||A complex process by which plants use
carbon dioxide, water, and sunlight to produce oxygen, carbohydrates, and
other nutrient molecules.
||The area exposed to extract coal by removing
||A substance which separates from a solution
as a solid by the action of chemical reagents, temperature, pH, etc.
||A hard, heavy, shiny, yellow mineral,
FeS2 or iron disulfide, generally in cubic crystals. Also called iron pyrites,
fool's gold, sulfur balls. Iron pyrite is the most common sulfide found
in coal mines.
||Restoring the land to approximate pre-mining
conditions or to other viable land use.
||Mounds of generally poor quality coal-like
materials located where coal was prepared for market.
||A furnace with a shallow hearth, usually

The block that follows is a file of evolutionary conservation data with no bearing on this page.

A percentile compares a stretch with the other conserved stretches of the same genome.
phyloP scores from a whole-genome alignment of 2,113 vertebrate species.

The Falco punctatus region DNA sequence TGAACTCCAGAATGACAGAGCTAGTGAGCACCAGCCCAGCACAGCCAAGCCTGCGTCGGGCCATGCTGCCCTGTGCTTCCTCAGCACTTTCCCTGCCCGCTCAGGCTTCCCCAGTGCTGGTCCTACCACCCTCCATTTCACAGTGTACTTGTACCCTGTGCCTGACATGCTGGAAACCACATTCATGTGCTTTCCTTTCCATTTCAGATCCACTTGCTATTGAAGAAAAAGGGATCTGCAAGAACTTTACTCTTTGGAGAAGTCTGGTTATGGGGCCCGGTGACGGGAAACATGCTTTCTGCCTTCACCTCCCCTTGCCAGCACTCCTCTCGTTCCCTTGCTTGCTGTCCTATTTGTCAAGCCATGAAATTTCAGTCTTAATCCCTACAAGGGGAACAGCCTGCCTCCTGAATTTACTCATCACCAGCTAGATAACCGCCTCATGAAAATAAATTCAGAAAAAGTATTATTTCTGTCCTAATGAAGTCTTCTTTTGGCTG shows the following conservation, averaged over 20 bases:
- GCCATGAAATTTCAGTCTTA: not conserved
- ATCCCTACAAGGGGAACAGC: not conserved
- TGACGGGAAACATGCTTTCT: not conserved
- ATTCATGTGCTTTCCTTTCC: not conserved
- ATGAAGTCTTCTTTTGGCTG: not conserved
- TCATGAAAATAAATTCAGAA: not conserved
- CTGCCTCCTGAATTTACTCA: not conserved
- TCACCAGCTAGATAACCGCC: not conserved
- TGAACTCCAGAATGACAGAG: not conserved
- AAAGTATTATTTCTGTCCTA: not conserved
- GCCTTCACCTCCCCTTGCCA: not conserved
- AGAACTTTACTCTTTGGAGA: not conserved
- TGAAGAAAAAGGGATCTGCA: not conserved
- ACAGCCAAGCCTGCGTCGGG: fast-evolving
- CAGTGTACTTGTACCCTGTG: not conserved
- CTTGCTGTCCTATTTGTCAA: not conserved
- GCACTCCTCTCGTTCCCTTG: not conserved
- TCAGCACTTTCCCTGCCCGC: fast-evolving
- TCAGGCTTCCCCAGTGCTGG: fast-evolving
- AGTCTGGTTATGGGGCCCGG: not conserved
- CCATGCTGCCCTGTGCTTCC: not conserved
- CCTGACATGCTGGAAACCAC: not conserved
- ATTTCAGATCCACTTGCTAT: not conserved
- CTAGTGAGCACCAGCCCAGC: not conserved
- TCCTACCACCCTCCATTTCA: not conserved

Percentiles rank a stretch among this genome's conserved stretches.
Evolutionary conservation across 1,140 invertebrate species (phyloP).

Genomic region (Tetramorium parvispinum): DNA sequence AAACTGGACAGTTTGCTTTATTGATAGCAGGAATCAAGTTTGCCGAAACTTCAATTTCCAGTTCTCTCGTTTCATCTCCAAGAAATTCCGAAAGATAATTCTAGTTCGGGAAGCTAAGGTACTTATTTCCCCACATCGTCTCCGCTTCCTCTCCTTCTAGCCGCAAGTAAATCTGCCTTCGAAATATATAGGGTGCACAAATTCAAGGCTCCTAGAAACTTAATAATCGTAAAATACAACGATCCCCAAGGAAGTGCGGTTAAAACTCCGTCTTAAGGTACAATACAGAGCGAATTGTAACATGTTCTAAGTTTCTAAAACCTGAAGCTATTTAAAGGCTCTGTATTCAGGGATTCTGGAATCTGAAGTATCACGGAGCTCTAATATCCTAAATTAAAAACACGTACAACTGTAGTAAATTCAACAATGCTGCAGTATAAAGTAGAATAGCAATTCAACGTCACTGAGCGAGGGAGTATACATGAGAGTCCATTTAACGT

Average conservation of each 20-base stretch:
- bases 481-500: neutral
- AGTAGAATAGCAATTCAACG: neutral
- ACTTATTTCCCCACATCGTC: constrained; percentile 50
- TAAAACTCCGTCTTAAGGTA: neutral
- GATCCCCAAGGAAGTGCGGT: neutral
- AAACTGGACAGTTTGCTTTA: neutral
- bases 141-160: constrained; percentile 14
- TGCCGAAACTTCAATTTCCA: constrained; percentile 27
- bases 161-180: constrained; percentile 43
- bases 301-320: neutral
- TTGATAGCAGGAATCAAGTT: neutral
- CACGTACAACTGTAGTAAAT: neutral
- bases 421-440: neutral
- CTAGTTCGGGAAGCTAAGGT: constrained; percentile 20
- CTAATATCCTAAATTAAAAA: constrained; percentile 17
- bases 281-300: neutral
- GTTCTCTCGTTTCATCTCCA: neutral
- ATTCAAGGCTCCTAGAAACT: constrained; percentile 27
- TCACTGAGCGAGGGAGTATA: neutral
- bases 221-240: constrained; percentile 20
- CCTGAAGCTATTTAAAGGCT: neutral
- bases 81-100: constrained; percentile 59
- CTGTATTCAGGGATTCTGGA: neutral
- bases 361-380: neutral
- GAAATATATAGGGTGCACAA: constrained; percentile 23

non-regenerative, having a roof that deflects the the flame and heat downwards
toward the hearth or the surface of the charge so that the material to
be smelted would not need to be mixed with the fuel which would result
||A shoal, reef, or rocky obstruction in
a stream, producing a ripple or a stretch of shallow, rapid, or choppy
||Finely ground limestone applied to the
walls, ceiling, and floor of a mine to suppress potential fires.
||A long steel bolt driven into the roof
of underground excavations to support the roof, preventing and limiting
the extent of roof falls. The unit consists of the bolt (up to 4 feet long),
steel plate, expansion shell, and nut. The use of roof bolts eliminates
the need for timbering by fastening together, or "laminating," several
weaker layers of roof strata to build a "beam."
|room and pillar method
||A method of mining flat-lying ore deposits
in which the mined-out area, or rooms, are separated by pillars of approximately
the same size.
||Aquatic organisms that have mouth parts
specifically adapted for removing algae from rocks and vegetation.